God in the Courtroom: Religion's Role at Trial

God in the Courtroom: Religion's Role at Trial

by Brian Bornstein, Monica Miller
     
 

While the concept of "God in the courtroom" evokes a few grand images, there are numerous, often subtle, ways in which religion and law intersect. For example, religious beliefs might influence the decisions of legal decision makers, such as judges and jurors. Attorneys might rely on religion, both in the way they approach their professional practice

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Overview

While the concept of "God in the courtroom" evokes a few grand images, there are numerous, often subtle, ways in which religion and law intersect. For example, religious beliefs might influence the decisions of legal decision makers, such as judges and jurors. Attorneys might rely on religion, both in the way they approach their professional practice generally and in specific trial tactics (e.g., using a scriptural rationale in arguing for a particular trial outcome). This book reviews legal developments and behavioral science research concerning the effects of religion on legal practice, decision-making processes of various legal actors, and trial outcomes.

Chapters address jury selection and bias, attorneys' use of religion in legal movements, judges' religious beliefs and its role in their appointment, and the treatment of religious figures or institutions as litigants in court. By drawing from various research sources, the authors effectively explore the range of ways in which religion affects the actions of all of the major participants at trial: jurors, judges, attorneys, and litigants.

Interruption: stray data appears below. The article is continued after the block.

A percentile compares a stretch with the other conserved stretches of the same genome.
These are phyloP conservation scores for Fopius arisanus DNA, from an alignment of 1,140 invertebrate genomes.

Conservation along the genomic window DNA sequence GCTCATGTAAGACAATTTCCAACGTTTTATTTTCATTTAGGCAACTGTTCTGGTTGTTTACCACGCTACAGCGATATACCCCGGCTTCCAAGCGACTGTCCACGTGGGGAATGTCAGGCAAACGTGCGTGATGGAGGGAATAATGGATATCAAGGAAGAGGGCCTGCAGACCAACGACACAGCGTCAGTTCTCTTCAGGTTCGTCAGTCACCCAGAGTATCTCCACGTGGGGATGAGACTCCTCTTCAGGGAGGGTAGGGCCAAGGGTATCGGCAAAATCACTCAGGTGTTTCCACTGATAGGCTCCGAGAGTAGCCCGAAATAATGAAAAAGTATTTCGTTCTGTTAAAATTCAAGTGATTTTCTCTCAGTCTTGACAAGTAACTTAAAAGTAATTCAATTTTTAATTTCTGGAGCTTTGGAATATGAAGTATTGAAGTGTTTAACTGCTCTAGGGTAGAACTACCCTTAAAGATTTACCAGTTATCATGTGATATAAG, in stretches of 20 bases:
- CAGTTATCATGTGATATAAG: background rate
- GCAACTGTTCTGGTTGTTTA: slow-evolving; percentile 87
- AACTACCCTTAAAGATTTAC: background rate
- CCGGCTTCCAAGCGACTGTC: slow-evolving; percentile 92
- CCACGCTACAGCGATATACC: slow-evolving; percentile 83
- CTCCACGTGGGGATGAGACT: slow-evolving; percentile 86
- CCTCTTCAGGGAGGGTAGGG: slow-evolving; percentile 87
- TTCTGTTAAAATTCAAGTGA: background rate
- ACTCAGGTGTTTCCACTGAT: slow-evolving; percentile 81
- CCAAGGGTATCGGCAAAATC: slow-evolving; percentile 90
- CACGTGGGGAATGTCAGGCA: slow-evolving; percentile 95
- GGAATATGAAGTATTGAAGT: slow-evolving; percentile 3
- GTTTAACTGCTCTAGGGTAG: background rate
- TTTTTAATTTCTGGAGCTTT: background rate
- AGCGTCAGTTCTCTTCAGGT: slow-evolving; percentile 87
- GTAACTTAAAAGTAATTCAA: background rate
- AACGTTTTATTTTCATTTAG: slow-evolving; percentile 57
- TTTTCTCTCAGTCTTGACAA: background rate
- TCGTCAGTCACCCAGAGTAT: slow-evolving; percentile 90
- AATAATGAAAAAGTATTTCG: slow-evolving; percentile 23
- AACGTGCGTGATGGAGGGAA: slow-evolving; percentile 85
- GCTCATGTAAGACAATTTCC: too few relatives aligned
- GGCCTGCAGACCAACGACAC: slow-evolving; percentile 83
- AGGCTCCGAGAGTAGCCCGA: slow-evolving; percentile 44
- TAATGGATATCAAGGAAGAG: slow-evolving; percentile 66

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Product Details

ISBN-13:
9780195328677
Publisher:
Oxford University Press, USA
Publication date:
08/06/2009
Series:
AMERICAN PSYCHOLOGY-LAW SOCIETY Series
Edition description:
New Edition
Pages:
272
Product dimensions:
6.10(w) x 9.30(h) x 1.00(d)

Meet the Author

Brian H. Bornstein, Ph.D., is a Professor in the Law-Psychology, Social-Personality, and Cognitive Programs at the University of Nebraska - Lincoln.

Monica K. Miller, Ph.D., is an Assistant Professor in the Criminal Justice Department and Interdisciplinary PhD Program in Social Psychology at the University of Nevada, Reno.

Table of Contents

Chapter 1. Introduction
I. Religion and the Jury
Chapter 2. Religion and the Jury's Composition
Chapter 3. The Relationship between Jurors' Religious Affiliation and Legal Attitudes
Chapter 4. The Relationship between Jurors' Religious Characteristics and Their Legal Attitudes and Decisions
Chaper 5. Religion in Jury Deliberations
II. Religion and Judges, Attorneys, and Litigants
Chapter 6. Judges' Religion
Chapter 7. Attorneys' Religion
Chapter 8. Attorneys' Use of Biblical Appeals
Chapter 9. Religious Figures and Institutions as Litigants
Chapter 10. Conclusion

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